On a typical day, Patrice Ruffin is juggling everything from a homeowner installing a pool in their backyard to constructing a 20-story hospital. As the director of community development for the City of Brookhaven, her department handles planning, zoning, land development, building and code enforcement for one of DeKalb County’s fastest-growing areas. She balances all of this with being a part-time law student and full-time mom to two children.
Ruffin decided to pursue her law degree after working in city planning for 15 years. Her career led her to Riviera Beach, Fla., Roswell, Ga. and later the newly incorporated city of Sandy Springs, Ga. During her time with the City of Sandy Springs, Ruffin was able to interact with several zoning attorneys and those meetings piqued her curiosity. She pondered what a career would look like on the other side of the table.
“Going from planning to land use law is like switching positions,” Ruffin said. “As a city planner, I’m reviewing plans to make sure that they match up with zoning ordinances, planning recommendations and legal documents for the city. As an attorney, I would be advising clients on what jurisdictions are looking for and making sure they are going through the process in the right way. For me, it’s understanding both sides of the table in order to get great projects that are impacting communities in a positive way.”
A former colleague had transitioned from being a traffic engineer to practicing law, and he encouraged her to consider Georgia State College of Law. The part-time program, diversity and downtown location appealed to her. Once she enrolled, she also discovered the one-of-a-kind Urban Fellows course, offered through the Center for the Comparative Study of Metropolitan Growth. In the class, law students and other graduate students from Georgia State and Georgia Tech spend two semesters together delving into various land use and environmental law issues.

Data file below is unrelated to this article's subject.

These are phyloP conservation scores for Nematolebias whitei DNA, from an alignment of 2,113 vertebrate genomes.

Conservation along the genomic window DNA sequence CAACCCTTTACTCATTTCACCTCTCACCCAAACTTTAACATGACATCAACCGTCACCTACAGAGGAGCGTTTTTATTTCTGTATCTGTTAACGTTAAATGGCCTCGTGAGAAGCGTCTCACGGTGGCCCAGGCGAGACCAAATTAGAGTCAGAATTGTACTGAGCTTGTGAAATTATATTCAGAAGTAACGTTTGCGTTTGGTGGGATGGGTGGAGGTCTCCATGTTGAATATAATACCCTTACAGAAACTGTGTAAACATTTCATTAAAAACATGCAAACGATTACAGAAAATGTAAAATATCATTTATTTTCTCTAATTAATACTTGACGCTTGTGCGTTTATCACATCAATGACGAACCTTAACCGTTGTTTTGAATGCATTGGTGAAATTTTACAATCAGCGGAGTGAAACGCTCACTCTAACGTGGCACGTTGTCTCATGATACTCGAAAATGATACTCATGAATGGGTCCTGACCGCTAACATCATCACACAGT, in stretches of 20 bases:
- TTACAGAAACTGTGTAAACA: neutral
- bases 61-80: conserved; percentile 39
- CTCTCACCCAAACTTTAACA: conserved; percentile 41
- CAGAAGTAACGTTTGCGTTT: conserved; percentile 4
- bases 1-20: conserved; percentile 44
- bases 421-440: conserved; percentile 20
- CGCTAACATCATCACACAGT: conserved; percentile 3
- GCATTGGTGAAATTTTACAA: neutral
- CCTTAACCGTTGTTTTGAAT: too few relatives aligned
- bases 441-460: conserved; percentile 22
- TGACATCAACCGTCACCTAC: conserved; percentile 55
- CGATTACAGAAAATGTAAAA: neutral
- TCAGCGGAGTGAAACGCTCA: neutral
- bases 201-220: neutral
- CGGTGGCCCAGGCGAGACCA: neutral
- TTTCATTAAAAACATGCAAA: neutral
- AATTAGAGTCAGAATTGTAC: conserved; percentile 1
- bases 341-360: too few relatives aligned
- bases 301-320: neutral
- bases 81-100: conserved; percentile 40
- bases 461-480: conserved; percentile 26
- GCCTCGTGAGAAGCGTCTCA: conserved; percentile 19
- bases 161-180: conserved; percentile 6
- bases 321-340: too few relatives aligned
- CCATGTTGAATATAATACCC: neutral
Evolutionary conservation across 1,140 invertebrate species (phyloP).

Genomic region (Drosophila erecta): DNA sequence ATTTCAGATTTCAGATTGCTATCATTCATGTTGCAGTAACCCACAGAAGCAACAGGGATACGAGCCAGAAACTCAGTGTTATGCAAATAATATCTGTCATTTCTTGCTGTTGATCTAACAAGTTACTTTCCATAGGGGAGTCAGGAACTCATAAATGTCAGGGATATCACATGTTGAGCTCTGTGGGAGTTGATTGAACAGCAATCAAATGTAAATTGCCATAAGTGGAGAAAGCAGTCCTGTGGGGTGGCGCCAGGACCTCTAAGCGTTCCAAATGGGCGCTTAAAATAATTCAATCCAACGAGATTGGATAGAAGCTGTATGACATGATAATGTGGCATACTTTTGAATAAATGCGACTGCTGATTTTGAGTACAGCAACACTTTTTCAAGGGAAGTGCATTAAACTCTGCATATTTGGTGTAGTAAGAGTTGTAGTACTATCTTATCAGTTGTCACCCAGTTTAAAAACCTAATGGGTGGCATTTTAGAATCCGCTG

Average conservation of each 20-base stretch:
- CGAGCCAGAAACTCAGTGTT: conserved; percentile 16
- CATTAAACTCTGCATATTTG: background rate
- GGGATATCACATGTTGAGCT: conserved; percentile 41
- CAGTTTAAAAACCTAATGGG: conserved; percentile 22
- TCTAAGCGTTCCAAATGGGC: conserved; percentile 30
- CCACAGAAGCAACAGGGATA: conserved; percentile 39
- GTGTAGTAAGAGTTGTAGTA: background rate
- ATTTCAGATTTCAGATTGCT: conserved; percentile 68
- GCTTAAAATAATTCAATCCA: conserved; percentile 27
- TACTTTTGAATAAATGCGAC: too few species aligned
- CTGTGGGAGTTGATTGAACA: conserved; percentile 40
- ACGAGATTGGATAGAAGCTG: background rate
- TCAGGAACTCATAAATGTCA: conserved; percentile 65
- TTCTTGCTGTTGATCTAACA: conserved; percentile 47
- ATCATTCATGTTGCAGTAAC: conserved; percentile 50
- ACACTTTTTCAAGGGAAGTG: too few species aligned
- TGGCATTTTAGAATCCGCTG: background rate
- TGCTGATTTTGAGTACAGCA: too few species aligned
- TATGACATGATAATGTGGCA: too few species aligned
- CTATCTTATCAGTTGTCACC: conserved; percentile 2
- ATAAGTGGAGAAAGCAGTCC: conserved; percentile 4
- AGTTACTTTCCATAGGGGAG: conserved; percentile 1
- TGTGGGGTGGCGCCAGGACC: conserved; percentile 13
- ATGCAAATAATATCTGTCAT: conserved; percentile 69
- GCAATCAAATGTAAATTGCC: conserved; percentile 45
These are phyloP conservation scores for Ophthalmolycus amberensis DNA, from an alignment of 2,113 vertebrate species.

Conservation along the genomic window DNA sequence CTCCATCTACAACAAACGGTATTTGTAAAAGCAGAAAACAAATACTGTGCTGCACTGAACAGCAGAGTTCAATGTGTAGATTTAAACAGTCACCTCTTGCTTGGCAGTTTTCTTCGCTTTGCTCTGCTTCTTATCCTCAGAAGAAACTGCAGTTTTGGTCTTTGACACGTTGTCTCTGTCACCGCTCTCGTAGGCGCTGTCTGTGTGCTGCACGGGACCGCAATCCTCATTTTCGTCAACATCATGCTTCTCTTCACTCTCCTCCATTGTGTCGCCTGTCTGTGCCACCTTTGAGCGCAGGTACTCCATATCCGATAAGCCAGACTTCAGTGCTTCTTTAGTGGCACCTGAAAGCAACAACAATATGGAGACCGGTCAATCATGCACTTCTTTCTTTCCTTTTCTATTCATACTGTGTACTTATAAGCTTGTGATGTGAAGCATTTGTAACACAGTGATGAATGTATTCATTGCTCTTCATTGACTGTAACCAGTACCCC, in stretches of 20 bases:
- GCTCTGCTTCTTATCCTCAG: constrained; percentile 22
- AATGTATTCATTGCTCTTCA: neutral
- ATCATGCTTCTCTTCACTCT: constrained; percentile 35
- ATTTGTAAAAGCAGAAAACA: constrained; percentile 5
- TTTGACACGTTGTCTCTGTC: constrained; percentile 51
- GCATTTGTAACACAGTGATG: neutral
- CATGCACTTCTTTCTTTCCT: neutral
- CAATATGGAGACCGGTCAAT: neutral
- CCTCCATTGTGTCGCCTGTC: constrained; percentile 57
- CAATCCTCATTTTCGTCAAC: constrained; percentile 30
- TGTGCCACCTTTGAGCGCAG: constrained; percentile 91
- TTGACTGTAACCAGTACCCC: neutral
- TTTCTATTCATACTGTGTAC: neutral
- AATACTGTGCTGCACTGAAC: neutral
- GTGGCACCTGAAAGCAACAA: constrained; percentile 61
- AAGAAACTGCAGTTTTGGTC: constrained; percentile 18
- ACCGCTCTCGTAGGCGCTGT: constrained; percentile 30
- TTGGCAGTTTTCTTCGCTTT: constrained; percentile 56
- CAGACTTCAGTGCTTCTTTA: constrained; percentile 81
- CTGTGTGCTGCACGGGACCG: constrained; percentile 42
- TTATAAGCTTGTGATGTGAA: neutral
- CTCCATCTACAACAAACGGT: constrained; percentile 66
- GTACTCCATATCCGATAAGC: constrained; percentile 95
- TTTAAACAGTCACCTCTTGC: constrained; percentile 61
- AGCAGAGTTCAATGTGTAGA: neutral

“One of the hot topics we’ve all been talking about is affordable housing and how communities can preserve the diverse communities they already have while also allowing for new development to occur,” Ruffin said. “In Brookhaven, we have a large section of the Buford Highway corridor and in all of our planning documents we are intentional about making sure we address the diversity in that community. We know that a lot of the development there is older and aging out, so we want to encourage, and in some cases require, developers to set aside affordable units for people who already live there.”
She’s also expanded her interests by taking a family law course and, notably The Legal Life of Ludacris entertainment law course. This summer, she’s participating in an externship at the Fulton County Superior Court.
As Ruffin continues to discover what kind of lawyer she wants to be, she says that she is grateful for the supportive community at Georgia State Law. She shared that while she was taking the Urban Fellows course, she was pregnant with her now 19-month old child. She says that her professors helped connect her other student-moms to get advice on how to find balance while in law school.
She added that she’s also confident that the College of Law is preparing her to be the best possible attorney.
“In the externship course, professor Abdus-Saboor gave us a list of about 25 qualities of qualified, well-prepared attorneys,” Ruffin said. “I can truly say Georgia State has exposed us to all of those traits and gives us the opportunity to participate in experiences that hone those skills.”
Written by Kelundra Smith